UNDER THE MILKY WAY | Early evening at the Ranches at Devil’s Thumb
As sheltering in place becomes more common, so too does the allure of living in the American West.
By: Corinne Gaffner Garcia
When COVID-19 began spreading around the world, it took a while for the gravity of the pandemic to resonate here in Bozeman. No matter the stories on the evening news, life just feels safer here. We’re more sheltered, better protected, almost insulated. When lockdowns were ordered, those of us living in the Rockies could still hoof it down a trail or wet a hook and indulge in an abundance of elbow room courtesy of the great outdoors. It was not lost on me that hundreds of millions of Americans were unable to enjoy similar escapes or the same sense of peace in urban settings.
Life in the time of COVID has led many of us to embrace a seize-the-day approach to how we live our lives. One of the manifestations of this mindset has been a sudden migration from all parts of the country to the Rocky Mountains. Dan Murphy of Colorado’s M4 Ranch Group says his brokerage has seen a surge of inquiries from a broad range of urban centers, including Denver, Austin, Houston, Miami, Cincinnati, and New York City.
“I think people realize that our world is not that far from going feral,” he says. “To have a place where you can be safe and secure really means something. It’s been an awakening.”
Tom Hilley with Live Water Properties seconds this sentiment. “I think everyone has this feeling that their world has been turned upside down,” he says. Hilley has witnessed the first wave of the Great Rocky Mountain Migration. “Not everyone can get out here. We’re so busy just corresponding [with clients] right now. And it’s not just those on the East Coast. It’s anyone from anyplace with population density.”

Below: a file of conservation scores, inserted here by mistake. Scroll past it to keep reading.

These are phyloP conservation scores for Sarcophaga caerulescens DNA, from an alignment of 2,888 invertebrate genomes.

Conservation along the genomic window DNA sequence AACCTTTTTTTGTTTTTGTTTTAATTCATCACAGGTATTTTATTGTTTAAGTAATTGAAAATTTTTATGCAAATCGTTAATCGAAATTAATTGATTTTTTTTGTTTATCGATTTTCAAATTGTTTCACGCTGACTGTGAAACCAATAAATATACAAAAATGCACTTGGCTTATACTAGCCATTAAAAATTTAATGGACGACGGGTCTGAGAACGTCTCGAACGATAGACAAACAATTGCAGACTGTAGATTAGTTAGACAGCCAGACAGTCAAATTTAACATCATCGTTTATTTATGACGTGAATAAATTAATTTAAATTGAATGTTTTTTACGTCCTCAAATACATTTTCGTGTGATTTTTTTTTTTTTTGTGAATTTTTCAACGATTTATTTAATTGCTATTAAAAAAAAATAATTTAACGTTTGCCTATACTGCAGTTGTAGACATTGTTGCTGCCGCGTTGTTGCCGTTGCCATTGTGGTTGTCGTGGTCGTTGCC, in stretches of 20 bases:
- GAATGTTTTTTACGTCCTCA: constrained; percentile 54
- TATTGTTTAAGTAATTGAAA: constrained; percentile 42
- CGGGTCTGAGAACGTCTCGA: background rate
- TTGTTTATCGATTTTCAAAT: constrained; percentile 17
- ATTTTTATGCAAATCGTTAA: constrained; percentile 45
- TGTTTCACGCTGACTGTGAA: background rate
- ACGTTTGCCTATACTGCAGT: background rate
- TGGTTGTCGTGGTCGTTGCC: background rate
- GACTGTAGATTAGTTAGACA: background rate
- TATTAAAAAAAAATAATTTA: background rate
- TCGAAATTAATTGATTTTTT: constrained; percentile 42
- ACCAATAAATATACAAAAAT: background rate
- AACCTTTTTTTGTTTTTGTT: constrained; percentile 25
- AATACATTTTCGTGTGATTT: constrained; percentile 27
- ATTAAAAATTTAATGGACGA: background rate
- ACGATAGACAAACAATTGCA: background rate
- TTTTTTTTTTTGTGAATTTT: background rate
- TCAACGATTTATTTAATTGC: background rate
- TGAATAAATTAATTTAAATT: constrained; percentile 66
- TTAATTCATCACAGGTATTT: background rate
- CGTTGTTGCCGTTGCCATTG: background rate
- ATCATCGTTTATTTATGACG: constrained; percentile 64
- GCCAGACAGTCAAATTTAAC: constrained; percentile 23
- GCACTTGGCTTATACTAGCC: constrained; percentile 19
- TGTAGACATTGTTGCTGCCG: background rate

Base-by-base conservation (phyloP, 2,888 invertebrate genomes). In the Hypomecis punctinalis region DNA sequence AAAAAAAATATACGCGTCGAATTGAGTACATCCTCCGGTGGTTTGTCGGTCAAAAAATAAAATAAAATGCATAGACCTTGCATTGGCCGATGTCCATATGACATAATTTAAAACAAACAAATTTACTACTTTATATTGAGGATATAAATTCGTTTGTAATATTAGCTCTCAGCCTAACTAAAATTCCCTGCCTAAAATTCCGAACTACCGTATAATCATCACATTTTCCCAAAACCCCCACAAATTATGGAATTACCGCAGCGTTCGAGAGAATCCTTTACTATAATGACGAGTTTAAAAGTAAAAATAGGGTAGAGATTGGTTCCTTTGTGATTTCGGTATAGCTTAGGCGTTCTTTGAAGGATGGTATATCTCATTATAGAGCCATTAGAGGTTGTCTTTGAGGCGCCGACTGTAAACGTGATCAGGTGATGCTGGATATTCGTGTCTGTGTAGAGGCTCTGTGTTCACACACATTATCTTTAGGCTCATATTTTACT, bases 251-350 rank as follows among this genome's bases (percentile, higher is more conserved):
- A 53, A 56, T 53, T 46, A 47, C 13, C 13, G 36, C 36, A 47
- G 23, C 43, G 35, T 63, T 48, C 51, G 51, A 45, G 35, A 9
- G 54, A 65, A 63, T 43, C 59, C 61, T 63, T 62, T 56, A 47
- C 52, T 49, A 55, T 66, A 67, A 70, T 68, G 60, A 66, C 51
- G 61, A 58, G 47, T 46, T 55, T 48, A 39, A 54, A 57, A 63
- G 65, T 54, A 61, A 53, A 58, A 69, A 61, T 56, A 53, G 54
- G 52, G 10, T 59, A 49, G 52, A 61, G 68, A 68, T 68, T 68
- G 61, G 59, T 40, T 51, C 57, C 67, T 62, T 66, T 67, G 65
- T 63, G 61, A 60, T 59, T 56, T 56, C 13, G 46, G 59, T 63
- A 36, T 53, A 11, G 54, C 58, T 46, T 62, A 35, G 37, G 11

Whether it be for skiing, hiking, or fly fishing, those who have traditionally vacationed out West have realized that their favorite getaways could become home sweet home.
“When the restrictions started happening and we weren’t able to go into work, people started working remotely. Many still are,” says Tracie Wall, marketing manager at Jackson Hole Real Estate Associates. “This has opened the door to a change in lifestyle, and that means living anywhere. With gorgeous landscapes and wide-open spaces, the Mountain West is no longer just a place to vacation. It now enjoys serious consideration as a place to live.”
Travis Driscoll with Beaverhead Outdoors says that the scenery is the primary attraction to the West. “There’s an inherent beauty in the Rocky Mountain region that many people are extremely attracted to,” Driscoll says. “They vacation here, and they recreate here, so they have already built a passion for the area. Temperate climates, recreational opportunities, and opportunities to own larger acreage is a natural fit for those wanting to escape an urban lifestyle.”
But roughing it isn’t for everyone. Some venues are too rustic, too remote. “Much of Utah is very user friendly for those looking for outdoor adventure,” says Scott Bates of Salt Lake City-based Bates Land Consortium. Bates has two sporting ranch listings, including Red Cliff Ranch. Both are situated in small agricultural communities, yet each has convenient access to world-class resorts and major airports. At the beginning of 2020, both listings were generating tens of thousands of hits on Zillow. After the onset of the pandemic, visitation spiked to more than 160,000 hits in a matter of weeks. Almost all subsequent showings have been with city dwellers. “They’re looking for a mountain retreat, but they don’t want to be off the grid,” Bates says. “Red Cliff Ranch, for example, sits just outside of Heber City. You can park your jet there or fly commercial to Salt Lake City. You can ski Park City or Deer Valley and have dinner at Sundance. And if you want, you can be completely secluded in no time.”
Remote, yet not too far … that’s the beauty of living in the Rockies.